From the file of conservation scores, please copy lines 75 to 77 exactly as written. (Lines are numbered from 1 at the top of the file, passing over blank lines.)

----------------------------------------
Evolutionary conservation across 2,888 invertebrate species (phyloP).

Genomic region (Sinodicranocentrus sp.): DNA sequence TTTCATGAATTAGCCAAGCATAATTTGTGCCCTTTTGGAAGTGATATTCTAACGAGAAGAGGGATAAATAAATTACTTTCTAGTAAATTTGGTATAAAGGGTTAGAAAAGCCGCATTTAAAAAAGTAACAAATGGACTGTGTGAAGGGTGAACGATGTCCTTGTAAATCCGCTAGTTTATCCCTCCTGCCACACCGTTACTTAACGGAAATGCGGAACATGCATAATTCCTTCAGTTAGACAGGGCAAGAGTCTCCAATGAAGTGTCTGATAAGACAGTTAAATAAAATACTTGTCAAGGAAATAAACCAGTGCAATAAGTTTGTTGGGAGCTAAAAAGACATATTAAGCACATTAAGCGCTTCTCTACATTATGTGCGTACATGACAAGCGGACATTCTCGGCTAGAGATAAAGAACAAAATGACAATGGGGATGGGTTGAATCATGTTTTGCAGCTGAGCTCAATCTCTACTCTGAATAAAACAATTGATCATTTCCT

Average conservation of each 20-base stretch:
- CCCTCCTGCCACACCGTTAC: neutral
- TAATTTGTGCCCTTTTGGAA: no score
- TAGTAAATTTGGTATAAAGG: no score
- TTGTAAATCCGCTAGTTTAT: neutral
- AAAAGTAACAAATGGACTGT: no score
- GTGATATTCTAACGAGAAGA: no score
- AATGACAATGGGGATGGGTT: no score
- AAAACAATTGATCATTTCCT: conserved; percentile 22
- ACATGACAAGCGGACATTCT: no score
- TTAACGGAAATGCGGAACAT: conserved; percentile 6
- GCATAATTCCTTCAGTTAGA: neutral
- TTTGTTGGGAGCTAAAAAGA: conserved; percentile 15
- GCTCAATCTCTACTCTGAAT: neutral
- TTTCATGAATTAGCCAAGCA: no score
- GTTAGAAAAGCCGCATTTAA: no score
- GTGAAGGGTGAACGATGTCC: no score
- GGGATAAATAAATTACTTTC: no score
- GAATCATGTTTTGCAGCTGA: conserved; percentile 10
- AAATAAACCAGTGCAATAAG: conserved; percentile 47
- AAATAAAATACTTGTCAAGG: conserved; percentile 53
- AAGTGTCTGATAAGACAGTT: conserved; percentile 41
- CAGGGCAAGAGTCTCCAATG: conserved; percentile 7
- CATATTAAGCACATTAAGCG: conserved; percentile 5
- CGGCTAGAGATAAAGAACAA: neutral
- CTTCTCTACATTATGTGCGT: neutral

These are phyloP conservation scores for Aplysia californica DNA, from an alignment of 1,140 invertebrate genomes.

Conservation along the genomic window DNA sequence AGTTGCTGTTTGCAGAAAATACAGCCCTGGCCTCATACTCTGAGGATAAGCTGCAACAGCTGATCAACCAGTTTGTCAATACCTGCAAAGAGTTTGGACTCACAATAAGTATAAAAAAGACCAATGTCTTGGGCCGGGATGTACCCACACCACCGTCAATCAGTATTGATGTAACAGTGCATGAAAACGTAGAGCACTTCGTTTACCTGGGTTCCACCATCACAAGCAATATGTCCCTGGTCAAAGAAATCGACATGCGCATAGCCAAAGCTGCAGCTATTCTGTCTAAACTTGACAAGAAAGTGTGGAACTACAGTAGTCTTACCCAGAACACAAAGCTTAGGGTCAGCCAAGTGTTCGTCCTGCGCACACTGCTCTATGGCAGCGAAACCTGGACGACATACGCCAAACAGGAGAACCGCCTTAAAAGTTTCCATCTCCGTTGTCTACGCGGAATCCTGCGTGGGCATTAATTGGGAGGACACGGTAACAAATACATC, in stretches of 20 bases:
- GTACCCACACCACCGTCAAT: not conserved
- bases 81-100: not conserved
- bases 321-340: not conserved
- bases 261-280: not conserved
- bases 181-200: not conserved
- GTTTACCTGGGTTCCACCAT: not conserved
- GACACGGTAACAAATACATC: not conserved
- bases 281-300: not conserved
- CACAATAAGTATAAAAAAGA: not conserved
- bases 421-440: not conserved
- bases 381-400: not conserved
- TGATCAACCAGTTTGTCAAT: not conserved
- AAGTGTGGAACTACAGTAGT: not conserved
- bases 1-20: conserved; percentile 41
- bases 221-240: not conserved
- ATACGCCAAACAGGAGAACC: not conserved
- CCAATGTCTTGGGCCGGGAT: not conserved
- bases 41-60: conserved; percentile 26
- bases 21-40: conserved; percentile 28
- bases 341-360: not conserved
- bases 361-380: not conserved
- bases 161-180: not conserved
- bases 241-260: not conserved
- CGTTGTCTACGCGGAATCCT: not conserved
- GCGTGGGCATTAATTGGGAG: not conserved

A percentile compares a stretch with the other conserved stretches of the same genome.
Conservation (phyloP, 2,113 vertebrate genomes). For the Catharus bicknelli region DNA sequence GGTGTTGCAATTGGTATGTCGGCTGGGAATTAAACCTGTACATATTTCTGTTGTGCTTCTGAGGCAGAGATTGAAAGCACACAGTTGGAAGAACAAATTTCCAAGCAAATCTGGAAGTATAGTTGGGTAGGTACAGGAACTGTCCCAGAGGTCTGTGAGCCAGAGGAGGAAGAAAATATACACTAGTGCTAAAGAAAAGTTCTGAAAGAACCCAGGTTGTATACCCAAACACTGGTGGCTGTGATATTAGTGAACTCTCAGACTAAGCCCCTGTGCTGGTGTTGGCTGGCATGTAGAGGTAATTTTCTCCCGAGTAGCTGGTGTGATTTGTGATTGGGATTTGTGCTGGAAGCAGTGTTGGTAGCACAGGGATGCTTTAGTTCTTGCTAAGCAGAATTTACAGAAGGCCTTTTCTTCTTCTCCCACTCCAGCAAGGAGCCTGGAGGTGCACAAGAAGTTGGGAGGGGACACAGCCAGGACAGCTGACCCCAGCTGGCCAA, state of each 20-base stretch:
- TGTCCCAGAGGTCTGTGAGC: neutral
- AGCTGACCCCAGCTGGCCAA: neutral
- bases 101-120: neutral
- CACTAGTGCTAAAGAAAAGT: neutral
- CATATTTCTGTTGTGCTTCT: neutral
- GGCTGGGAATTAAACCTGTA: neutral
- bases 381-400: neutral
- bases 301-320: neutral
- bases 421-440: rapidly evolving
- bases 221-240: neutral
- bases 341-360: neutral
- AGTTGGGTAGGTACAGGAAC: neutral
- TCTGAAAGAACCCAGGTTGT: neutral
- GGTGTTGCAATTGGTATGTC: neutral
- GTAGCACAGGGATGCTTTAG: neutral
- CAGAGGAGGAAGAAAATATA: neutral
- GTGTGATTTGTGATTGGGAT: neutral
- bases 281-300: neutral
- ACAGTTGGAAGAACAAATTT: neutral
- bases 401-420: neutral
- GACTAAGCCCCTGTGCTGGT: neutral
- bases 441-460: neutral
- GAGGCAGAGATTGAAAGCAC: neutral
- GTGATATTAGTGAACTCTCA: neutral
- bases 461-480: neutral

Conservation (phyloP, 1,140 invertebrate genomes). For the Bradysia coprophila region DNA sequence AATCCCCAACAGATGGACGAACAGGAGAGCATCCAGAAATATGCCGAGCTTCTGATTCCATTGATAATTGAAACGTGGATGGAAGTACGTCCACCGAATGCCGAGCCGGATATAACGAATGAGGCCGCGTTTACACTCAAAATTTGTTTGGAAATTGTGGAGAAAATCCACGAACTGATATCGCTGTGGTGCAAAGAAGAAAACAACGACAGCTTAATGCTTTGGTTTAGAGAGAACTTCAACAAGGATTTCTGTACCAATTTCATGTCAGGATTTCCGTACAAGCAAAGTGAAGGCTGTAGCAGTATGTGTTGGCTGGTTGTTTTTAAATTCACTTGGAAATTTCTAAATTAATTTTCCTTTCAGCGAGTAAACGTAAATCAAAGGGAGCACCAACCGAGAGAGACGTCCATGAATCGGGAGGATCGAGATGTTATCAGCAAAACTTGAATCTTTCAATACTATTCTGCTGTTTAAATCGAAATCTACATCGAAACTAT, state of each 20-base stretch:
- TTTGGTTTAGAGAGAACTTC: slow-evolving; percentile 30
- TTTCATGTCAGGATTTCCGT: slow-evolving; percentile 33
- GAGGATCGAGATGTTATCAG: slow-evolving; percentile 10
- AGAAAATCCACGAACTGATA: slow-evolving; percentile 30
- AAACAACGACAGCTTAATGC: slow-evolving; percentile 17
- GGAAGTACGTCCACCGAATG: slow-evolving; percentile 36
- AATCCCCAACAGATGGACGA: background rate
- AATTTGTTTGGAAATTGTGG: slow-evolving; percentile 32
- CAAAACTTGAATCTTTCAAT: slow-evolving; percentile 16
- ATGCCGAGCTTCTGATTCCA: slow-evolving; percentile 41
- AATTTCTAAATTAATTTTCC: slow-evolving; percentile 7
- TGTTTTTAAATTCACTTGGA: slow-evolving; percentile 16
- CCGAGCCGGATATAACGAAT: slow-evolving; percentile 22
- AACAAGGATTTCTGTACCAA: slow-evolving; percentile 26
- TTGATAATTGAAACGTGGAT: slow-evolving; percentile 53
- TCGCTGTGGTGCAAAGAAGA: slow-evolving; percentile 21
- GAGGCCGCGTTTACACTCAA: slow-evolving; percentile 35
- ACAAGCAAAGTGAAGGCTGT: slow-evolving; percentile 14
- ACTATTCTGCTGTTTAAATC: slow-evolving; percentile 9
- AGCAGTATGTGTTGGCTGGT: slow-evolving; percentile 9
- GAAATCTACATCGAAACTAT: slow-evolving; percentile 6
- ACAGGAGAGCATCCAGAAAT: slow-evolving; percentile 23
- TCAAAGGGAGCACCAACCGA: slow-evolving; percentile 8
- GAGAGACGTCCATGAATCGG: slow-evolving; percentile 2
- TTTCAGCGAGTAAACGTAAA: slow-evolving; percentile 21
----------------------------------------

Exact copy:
- bases 281-300: neutral
- ACAGTTGGAAGAACAAATTT: neutral
- bases 401-420: neutral